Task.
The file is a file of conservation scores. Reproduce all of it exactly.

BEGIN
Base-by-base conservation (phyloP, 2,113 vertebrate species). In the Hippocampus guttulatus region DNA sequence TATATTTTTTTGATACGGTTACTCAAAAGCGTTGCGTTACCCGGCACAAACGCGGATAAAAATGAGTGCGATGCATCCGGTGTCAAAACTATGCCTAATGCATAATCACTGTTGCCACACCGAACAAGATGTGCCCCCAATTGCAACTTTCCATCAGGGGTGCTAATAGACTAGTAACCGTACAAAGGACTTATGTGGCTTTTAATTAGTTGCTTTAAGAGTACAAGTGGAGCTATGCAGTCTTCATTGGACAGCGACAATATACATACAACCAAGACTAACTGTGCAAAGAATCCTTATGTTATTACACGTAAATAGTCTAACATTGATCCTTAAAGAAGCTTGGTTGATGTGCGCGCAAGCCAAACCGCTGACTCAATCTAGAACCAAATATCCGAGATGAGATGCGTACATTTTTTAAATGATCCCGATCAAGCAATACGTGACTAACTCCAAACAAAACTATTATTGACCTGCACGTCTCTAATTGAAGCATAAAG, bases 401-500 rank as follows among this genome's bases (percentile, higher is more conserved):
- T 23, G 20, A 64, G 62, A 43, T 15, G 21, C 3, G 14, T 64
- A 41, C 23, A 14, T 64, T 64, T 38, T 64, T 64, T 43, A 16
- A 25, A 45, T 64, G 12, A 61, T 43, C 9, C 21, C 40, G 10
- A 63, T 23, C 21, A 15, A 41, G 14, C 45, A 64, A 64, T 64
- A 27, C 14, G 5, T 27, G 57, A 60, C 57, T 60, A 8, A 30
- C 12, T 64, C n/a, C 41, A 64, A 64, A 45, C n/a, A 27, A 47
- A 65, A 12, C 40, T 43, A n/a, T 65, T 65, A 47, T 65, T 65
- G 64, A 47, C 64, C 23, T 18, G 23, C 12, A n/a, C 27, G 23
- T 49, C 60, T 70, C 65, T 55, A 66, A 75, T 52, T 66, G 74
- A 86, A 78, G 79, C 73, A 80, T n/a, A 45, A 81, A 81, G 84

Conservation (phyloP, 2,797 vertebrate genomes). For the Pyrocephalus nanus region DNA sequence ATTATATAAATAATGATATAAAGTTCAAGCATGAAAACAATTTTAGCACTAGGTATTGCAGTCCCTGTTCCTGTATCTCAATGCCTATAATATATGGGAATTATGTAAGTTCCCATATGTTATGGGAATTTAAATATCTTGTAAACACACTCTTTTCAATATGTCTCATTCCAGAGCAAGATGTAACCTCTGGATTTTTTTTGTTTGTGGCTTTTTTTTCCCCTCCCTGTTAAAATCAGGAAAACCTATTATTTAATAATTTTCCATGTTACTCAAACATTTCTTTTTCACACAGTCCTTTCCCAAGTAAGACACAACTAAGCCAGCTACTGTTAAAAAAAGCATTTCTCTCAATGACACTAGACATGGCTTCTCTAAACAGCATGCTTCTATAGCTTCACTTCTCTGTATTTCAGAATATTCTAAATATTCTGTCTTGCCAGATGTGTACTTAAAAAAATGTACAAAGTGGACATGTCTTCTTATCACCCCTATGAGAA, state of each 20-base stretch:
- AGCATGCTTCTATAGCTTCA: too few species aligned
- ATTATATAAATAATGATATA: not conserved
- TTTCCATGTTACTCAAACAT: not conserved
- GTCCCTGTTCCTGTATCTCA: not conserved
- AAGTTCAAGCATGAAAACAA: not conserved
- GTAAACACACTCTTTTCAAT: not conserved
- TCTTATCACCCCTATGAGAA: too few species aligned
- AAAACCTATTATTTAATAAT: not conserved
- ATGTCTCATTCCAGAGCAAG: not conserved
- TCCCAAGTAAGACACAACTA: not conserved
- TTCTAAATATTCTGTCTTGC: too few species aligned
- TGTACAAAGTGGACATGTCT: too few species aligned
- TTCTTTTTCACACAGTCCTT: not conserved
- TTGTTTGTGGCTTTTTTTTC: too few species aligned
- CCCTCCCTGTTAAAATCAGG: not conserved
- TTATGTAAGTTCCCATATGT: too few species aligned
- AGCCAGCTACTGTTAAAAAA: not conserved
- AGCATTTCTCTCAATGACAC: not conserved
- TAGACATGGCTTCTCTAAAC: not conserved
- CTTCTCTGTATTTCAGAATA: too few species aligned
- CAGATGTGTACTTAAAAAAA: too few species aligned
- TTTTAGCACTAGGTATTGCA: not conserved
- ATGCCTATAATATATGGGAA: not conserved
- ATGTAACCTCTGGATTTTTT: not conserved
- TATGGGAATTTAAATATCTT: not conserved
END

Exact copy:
Base-by-base conservation (phyloP, 2,113 vertebrate species). In the Hippocampus guttulatus region DNA sequence TATATTTTTTTGATACGGTTACTCAAAAGCGTTGCGTTACCCGGCACAAACGCGGATAAAAATGAGTGCGATGCATCCGGTGTCAAAACTATGCCTAATGCATAATCACTGTTGCCACACCGAACAAGATGTGCCCCCAATTGCAACTTTCCATCAGGGGTGCTAATAGACTAGTAACCGTACAAAGGACTTATGTGGCTTTTAATTAGTTGCTTTAAGAGTACAAGTGGAGCTATGCAGTCTTCATTGGACAGCGACAATATACATACAACCAAGACTAACTGTGCAAAGAATCCTTATGTTATTACACGTAAATAGTCTAACATTGATCCTTAAAGAAGCTTGGTTGATGTGCGCGCAAGCCAAACCGCTGACTCAATCTAGAACCAAATATCCGAGATGAGATGCGTACATTTTTTAAATGATCCCGATCAAGCAATACGTGACTAACTCCAAACAAAACTATTATTGACCTGCACGTCTCTAATTGAAGCATAAAG, bases 401-500 rank as follows among this genome's bases (percentile, higher is more conserved):
- T 23, G 20, A 64, G 62, A 43, T 15, G 21, C 3, G 14, T 64
- A 41, C 23, A 14, T 64, T 64, T 38, T 64, T 64, T 43, A 16
- A 25, A 45, T 64, G 12, A 61, T 43, C 9, C 21, C 40, G 10
- A 63, T 23, C 21, A 15, A 41, G 14, C 45, A 64, A 64, T 64
- A 27, C 14, G 5, T 27, G 57, A 60, C 57, T 60, A 8, A 30
- C 12, T 64, C n/a, C 41, A 64, A 64, A 45, C n/a, A 27, A 47
- A 65, A 12, C 40, T 43, A n/a, T 65, T 65, A 47, T 65, T 65
- G 64, A 47, C 64, C 23, T 18, G 23, C 12, A n/a, C 27, G 23
- T 49, C 60, T 70, C 65, T 55, A 66, A 75, T 52, T 66, G 74
- A 86, A 78, G 79, C 73, A 80, T n/a, A 45, A 81, A 81, G 84

Conservation (phyloP, 2,797 vertebrate genomes). For the Pyrocephalus nanus region DNA sequence ATTATATAAATAATGATATAAAGTTCAAGCATGAAAACAATTTTAGCACTAGGTATTGCAGTCCCTGTTCCTGTATCTCAATGCCTATAATATATGGGAATTATGTAAGTTCCCATATGTTATGGGAATTTAAATATCTTGTAAACACACTCTTTTCAATATGTCTCATTCCAGAGCAAGATGTAACCTCTGGATTTTTTTTGTTTGTGGCTTTTTTTTCCCCTCCCTGTTAAAATCAGGAAAACCTATTATTTAATAATTTTCCATGTTACTCAAACATTTCTTTTTCACACAGTCCTTTCCCAAGTAAGACACAACTAAGCCAGCTACTGTTAAAAAAAGCATTTCTCTCAATGACACTAGACATGGCTTCTCTAAACAGCATGCTTCTATAGCTTCACTTCTCTGTATTTCAGAATATTCTAAATATTCTGTCTTGCCAGATGTGTACTTAAAAAAATGTACAAAGTGGACATGTCTTCTTATCACCCCTATGAGAA, state of each 20-base stretch:
- AGCATGCTTCTATAGCTTCA: too few species aligned
- ATTATATAAATAATGATATA: not conserved
- TTTCCATGTTACTCAAACAT: not conserved
- GTCCCTGTTCCTGTATCTCA: not conserved
- AAGTTCAAGCATGAAAACAA: not conserved
- GTAAACACACTCTTTTCAAT: not conserved
- TCTTATCACCCCTATGAGAA: too few species aligned
- AAAACCTATTATTTAATAAT: not conserved
- ATGTCTCATTCCAGAGCAAG: not conserved
- TCCCAAGTAAGACACAACTA: not conserved
- TTCTAAATATTCTGTCTTGC: too few species aligned
- TGTACAAAGTGGACATGTCT: too few species aligned
- TTCTTTTTCACACAGTCCTT: not conserved
- TTGTTTGTGGCTTTTTTTTC: too few species aligned
- CCCTCCCTGTTAAAATCAGG: not conserved
- TTATGTAAGTTCCCATATGT: too few species aligned
- AGCCAGCTACTGTTAAAAAA: not conserved
- AGCATTTCTCTCAATGACAC: not conserved
- TAGACATGGCTTCTCTAAAC: not conserved
- CTTCTCTGTATTTCAGAATA: too few species aligned
- CAGATGTGTACTTAAAAAAA: too few species aligned
- TTTTAGCACTAGGTATTGCA: not conserved
- ATGCCTATAATATATGGGAA: not conserved
- ATGTAACCTCTGGATTTTTT: not conserved
- TATGGGAATTTAAATATCTT: not conserved